10 minutes. That’s all it takes to develop that hobby or skill that you just can’t find time to do. Of course, it can take less or more time, depending on the activity that you’re trying to develop.

When it comes to a hobby like playing an instrument or a skill like learning a new language, the key is consistency. Unlike studying for an academic subject, developing a skill is something that requires your body to get accustomed to. Like exercising, you don’t want to tire yourself out by doing some hardcore workout for 2 hours once a week; instead, you should spread it out so you get some activity done every day.

In such way, that skill that you’re trying to refine will (hopefully) become part of your routine, as if it were another habit that you do. You can practically take up any activity that you like without having to devote hours of practice every day (unless you want to become a pro at it, of course. But that is not what this post is about, so.), to the point that it becomes a habit. Eventually, you will become fairly good at it after a period of time.

Here are some ideas of skills and hobbies that you can take up! (They also happen to be the ones I’m practicing!)

Allura Regular

If you are fascinated by some foreign language, but don’t necessarily want to become fluent in it, just download Duolingo on your phone (I don’t know why everyone has that app already – it’s free, for heaven’s sake) and choose the language of your choose. It’s basically an app in a gaming-system, really fun way. It’s designed so you can practice a little every day, and you can decide how intense you want your daily practices to be. I use the app every day as soon as I wake up, to get my brain working.

Yes, this is me, trying to learn some German.


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(See full post here) Do not underestimate the power of the mainstream. Meditation has become (overly) popular, particularly in these last few years – and for a very good reason. Everything that we do nowadays is so hectic that we rarely have time to just settle down, and be present with ourselves. The app that I use is Headspace, and I meditate only 10 minutes every session. I do this every morning and/or night, and it can either enable me to take on the day with a calmer mindset, or go to bed with a more relaxed mind.



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This combines 2 things that I prioritize a lot: exercise and meditation. Yoga practices a series of postures to help you gain better control of yourself (there are so many benefits, just google them if you don’t believe me). I started off taking classes of different types of yoga, but I didn’t continue it in the long run. I decided to take it up again a few weeks ago, but less intense. I downloaded an app (yes, another app) called 5 Minute Yoga, which gives you a series of beginner poses for you to perform. I do this right after I finish exercising in the morning, and I practically treat it like a calming stretch.


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This may seem like a waste of time for many of you, but it’s highly essential if you want to see how you’re doing based on long-term goals. I write both on my bullet journal, and keep track of my tasks on my phone (see detailed post here) as well. Jotting down my tasks and events a few minutes each day, and writing my weekly and monthly goals every week/month enables me to see the grand scheme of my productivity. This is a habit that can help you become more productive in other skills, as well as being a place where you can unleash your thoughts and/or creativity if you’re feeling it.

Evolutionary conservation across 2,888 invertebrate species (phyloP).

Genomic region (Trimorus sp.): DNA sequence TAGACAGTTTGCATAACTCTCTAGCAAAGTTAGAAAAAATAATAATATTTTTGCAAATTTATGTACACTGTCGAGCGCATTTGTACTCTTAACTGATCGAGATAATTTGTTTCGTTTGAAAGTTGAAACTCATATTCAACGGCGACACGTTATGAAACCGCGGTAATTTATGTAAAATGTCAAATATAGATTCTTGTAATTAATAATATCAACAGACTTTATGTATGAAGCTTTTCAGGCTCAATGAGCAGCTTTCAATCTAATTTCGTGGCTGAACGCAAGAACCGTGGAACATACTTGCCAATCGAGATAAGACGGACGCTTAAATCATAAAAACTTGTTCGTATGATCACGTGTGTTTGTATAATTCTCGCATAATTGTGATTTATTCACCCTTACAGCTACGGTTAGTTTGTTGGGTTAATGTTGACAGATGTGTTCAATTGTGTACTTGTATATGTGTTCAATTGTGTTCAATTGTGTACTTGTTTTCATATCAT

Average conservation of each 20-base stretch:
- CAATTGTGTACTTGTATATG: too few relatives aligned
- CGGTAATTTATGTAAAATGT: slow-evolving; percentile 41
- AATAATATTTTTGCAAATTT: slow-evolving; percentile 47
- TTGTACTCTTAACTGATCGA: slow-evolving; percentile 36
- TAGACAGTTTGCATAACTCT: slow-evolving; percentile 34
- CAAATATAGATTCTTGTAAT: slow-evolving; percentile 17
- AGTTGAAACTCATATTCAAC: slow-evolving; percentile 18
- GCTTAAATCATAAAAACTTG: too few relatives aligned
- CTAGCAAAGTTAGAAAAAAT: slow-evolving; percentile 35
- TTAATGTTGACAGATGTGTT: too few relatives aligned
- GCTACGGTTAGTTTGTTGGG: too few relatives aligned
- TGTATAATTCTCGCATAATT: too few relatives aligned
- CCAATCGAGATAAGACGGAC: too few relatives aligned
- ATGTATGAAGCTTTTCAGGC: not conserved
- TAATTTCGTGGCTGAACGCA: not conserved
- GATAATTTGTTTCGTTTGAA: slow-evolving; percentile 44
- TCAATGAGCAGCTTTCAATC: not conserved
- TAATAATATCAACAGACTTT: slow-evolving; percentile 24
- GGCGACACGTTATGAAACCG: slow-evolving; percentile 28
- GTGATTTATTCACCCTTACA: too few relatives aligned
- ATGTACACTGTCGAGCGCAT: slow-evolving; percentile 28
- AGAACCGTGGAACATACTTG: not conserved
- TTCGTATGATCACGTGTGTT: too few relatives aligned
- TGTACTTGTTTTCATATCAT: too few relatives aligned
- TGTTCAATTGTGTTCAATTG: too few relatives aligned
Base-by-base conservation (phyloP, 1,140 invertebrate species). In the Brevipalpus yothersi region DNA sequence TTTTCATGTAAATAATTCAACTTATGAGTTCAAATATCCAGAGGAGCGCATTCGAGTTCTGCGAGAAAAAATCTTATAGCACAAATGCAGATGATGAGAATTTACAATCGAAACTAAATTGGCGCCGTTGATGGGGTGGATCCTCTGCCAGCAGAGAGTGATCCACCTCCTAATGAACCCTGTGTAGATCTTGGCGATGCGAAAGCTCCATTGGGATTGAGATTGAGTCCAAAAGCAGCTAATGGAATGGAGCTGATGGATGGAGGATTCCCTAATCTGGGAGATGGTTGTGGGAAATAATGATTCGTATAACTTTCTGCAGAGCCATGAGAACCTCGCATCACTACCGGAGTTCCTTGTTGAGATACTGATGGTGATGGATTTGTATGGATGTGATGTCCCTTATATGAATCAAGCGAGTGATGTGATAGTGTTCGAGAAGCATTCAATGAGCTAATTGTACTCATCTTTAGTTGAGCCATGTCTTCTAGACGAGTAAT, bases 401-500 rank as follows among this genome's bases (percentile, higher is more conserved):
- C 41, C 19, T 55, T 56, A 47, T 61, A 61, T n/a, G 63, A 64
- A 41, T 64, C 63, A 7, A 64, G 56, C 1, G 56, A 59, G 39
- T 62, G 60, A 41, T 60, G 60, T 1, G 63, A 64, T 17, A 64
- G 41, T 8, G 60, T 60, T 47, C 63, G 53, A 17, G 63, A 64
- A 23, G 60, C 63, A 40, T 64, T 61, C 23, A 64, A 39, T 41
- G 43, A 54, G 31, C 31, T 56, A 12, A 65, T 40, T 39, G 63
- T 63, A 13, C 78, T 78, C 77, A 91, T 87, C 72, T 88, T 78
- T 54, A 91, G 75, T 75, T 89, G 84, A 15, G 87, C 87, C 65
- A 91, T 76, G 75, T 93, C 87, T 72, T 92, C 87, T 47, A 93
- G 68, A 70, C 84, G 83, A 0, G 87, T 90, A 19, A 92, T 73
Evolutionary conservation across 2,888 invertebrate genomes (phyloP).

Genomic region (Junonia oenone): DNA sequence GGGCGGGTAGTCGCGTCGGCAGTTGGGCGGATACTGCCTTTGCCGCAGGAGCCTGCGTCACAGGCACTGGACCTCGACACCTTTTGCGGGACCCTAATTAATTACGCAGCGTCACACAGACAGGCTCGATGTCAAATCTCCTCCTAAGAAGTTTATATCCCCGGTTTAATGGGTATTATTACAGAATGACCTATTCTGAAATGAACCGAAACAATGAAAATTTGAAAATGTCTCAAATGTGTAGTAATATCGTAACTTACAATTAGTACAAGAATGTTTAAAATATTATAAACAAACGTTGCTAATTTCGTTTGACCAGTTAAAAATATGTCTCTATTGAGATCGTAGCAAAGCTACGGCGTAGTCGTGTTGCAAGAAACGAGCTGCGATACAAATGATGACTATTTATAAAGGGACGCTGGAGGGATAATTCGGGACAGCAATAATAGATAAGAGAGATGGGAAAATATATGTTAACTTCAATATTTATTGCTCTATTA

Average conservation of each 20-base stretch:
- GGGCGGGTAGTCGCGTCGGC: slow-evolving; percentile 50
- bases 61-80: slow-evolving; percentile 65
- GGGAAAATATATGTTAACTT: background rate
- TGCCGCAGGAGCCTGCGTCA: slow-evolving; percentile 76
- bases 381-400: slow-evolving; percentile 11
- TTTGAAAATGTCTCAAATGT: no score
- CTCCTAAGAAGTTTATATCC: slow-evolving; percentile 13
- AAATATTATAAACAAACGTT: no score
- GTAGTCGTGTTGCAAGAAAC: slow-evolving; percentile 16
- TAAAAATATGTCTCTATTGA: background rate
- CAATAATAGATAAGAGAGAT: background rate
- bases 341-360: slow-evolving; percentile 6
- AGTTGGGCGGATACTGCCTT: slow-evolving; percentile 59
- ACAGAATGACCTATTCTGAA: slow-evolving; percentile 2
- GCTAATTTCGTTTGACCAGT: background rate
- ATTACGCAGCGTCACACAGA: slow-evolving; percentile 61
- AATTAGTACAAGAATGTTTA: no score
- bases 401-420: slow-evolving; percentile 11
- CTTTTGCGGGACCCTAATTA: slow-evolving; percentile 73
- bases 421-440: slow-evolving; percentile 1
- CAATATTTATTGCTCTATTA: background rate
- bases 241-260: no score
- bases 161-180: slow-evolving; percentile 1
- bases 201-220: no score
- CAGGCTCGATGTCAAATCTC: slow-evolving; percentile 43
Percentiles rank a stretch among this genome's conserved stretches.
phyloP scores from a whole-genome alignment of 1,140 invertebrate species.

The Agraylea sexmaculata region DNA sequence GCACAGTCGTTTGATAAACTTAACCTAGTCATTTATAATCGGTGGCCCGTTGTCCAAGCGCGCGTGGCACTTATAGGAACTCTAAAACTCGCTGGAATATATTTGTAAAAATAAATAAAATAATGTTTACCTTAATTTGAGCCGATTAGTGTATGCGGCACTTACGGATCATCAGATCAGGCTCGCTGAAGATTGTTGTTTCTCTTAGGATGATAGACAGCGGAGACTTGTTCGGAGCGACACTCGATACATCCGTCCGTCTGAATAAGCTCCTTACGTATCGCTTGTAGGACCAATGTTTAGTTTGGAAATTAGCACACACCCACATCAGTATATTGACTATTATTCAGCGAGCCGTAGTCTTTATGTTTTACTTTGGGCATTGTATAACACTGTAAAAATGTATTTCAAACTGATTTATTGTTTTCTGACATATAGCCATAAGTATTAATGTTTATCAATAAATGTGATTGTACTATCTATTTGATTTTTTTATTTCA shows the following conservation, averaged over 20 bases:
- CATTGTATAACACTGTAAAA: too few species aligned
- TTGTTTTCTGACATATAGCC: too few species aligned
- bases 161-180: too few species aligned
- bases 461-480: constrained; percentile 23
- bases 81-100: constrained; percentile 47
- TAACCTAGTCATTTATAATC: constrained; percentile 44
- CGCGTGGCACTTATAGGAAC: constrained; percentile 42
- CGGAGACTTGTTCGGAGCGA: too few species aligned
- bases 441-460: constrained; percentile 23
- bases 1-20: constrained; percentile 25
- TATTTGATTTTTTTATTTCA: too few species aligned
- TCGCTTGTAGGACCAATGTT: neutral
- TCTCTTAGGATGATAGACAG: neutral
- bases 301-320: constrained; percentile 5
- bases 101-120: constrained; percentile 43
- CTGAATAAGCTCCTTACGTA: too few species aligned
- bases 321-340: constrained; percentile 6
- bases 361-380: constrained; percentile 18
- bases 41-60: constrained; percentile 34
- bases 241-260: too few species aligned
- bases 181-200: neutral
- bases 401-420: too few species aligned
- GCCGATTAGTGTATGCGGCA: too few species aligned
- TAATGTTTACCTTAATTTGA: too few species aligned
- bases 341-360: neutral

Beautiful bullet journal I found on Tumblr, by Creatively Organized, *sighs*


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This is a must, if you ask me (and not only because I play the cello). Unlike a sport, or any other common hobby, music is something that you produce artistically. Anywhere you are, you can show off your music skills if you come across your instrument, and you can produce a piece of music over and over again.

I usually practice my instrument 1 hour or more (per session), but if you want to get acquainted with an instrument, you can start with just short 15 minute sessions, but every day. That way, you will enable your brain to get used to this new and beautiful language without tiring yourself out. If you want to get started, just google for the instrument of your choice only and start learning! I’m currently trying to learn the piano on flowkey. Piano Lessons Online, and 8notes.


Good luck! 🙂



  1. I’m applying this to work on my speaking. English not being my mother tongue, I give 10 or 15 minutes a day to a shadowing session, it has done wonders to my pronunciation, without feeling like a chore. I’m currently trying to make it happen with yoga, too, but health issues are getting in the way! 🙂

    • I’m glad it’s working for you 🙂 If health issues are getting in the way of yoga, then maybe you should tone it down a little? I find yoga very relaxing and meditative, so I encourage you to continue it (even if it’s for like 5 minutes each time. That’s what I do, actually)

  2. This is so interesting! I am taking Japanese in school, and I love it, but I want to learn at a much faster pace so I think I’ll try this out. Also, it’s awesome that you play the cello. I’m a pianist myself, and I’ve noticed that I’ve gotten a lot better since I decided to practice almost every day. This works!

    • It’s all pretty obvious and rational once you think about it – consistency over intensity. But it’s always good to remind ourselves of these things so that we actually do them, haha 🙂 I want to learn the piano so badly!! I’m so jelly.